It’s obvious seafood has to come into play on this side — think “sitting on the dock of the bay” and all that delicious shellfish from said bay. I’m thinking you should hollow out a big loaf of sourdough bread to create your dipping vessel and fill it with your favorite crab dip. There are about a million recipes online — my preference would have sherry and tarragon in the mix, but you choose what suits you. Place the bowl in the oven for about 15 minutes until it gets all hot and bubbly, and let your pals dip the night away.
This side might also be the winner based on booze alone. San Francisco is the birthplace of tiki drinks in the U.S., gaining popularity in the early 1930s. There’s a major tiki resurgence going on around the country because they are delicious, festive, and really really strong. If you’re feeling adventerous, you should make your own tiki cocktail at home. But where to start? Rum, obviously. But what would make your drink even better? Rums. Yes, plural. Tiki drinks are all about layering the flavors. Add some tropical fruit (passionfruit or pineapple are my favorites.) Add a spiced syrup and more and more booze and you’ve got yourself a winner. Here’s a recipe for the punch bowl:
Rum and Chartreuse are two key ingredients for a Super Bowl party-worthy punch. CONTRIBUTED
2½ cups honey simple syrup (combine equal parts honey and warm water, stir to combine and let cool)
4 cups rum — any brand of gold rum. Goslings is a good one, and easy to find!
4 cups lemon juice
2 cups Yellow Chartreuse (watch out — this stuff is strong but delicious, and will make your drink the lovely gold shade you hope for!)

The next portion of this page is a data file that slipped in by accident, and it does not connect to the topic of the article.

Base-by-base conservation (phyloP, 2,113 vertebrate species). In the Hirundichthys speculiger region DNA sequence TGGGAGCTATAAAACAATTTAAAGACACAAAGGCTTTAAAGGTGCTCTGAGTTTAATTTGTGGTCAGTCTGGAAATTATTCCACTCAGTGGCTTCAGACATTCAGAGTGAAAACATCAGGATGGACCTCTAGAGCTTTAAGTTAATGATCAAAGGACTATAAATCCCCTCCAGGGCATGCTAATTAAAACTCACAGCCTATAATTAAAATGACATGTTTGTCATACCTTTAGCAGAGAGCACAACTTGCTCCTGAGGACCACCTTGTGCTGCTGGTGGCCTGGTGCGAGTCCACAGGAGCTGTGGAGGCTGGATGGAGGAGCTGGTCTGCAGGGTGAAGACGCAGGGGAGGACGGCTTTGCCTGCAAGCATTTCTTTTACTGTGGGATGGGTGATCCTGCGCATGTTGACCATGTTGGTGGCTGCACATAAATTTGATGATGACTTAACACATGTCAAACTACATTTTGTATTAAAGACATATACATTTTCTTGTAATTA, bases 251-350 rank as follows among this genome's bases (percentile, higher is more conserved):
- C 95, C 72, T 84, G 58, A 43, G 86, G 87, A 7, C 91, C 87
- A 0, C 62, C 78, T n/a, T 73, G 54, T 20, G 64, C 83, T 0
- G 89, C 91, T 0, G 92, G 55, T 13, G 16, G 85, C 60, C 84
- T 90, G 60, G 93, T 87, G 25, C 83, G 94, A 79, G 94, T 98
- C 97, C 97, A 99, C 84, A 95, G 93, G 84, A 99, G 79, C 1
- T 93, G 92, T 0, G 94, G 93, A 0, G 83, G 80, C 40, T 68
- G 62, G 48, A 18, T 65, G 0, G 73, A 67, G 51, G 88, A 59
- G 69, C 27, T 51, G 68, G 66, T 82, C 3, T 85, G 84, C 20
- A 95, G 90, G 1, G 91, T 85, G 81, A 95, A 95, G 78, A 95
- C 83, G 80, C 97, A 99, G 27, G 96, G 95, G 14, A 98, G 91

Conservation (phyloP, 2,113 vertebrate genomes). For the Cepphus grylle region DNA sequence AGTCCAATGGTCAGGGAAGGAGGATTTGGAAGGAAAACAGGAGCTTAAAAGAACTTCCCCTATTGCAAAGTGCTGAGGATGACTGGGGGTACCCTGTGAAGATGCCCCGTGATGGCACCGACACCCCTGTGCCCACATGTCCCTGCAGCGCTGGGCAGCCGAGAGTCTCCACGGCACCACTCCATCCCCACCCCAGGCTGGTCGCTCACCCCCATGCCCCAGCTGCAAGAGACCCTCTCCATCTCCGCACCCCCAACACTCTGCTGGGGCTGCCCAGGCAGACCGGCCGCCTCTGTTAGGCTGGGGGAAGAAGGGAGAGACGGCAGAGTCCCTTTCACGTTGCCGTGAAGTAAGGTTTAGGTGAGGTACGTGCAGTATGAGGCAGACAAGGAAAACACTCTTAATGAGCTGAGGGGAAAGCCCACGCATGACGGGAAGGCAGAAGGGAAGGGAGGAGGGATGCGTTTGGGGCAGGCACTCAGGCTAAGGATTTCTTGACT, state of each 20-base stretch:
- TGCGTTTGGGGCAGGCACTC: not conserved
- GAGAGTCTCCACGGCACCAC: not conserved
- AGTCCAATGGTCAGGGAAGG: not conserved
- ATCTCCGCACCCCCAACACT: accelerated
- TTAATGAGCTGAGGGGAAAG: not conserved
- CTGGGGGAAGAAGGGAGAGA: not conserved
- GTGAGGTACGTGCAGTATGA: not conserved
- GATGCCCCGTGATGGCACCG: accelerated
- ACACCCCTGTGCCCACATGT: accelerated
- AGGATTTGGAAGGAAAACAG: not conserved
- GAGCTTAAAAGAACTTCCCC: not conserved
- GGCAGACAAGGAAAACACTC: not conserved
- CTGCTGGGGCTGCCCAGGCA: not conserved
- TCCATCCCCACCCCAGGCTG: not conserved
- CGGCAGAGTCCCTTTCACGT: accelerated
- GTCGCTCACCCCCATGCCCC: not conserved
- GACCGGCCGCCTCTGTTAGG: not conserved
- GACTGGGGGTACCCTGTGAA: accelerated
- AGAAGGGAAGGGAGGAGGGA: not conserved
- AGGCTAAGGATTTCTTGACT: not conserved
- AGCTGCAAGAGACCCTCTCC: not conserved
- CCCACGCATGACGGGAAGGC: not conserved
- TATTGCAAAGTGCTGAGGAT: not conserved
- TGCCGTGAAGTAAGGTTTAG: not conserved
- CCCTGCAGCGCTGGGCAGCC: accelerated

1½ teaspoons Angostoura Bitters (for a little spice and depth of flavor)
5 cups Ginger Beer (more spice, more depth of flavor)
Load up the ice in your punch bowl, garnish with lemons and mint sprigs, and enjoy!
I feel like I’m treading on dangerous ground here because I am not a grill master, or a barbeque expert and those who do grill take it very seriously … sort of like football fans. I’ve never even operated a grill before (10 years of downtown apartment living will do that to you). I’m just going to leave it at this: make some barbeque, OK? Do it in a Kansas City style with a dry rub that is sort of sweet and very sticky and all sorts of delicious. Here’s one to try, thought I can’t claim to be an expert:
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Kansas City dry rub
Even though Missouri was a border state, I highly recommend another classic Southern side with your Kansas City meat selection, like mac and cheese or cole slaw or braised greens. My grandmother made this amazing cole slaw when we were growing up, I basically lived on it during the summer and it’s perfect to mix with a heavily smoked or seasoned meat because it’s got a nice vinegary punch that balances out the big, bold, BBQ flavors:
Start with a head of thinly shaved cabbage. If you don’t care about the skin on your knuckles or the tips of your fingers, I suggest you (carefully) slice it on a mandoline. But do not, and I repeat do not use a mandoline after you’ve had a sip of the tiki cocktail.
1 large carrot, also thinly sliced
3-4 chopped green onions
⅓ cup apple cider vinegar
3 Tbsp olive oil
1 tbsp sugar
½ tbsp Dijon mustard
Salt and pepper to taste
Let this sit together for 30 or so minutes before serving to let the flavors get to know each other.
Whichever team you root for, happy drinking and dipping, and sports-ball watching!
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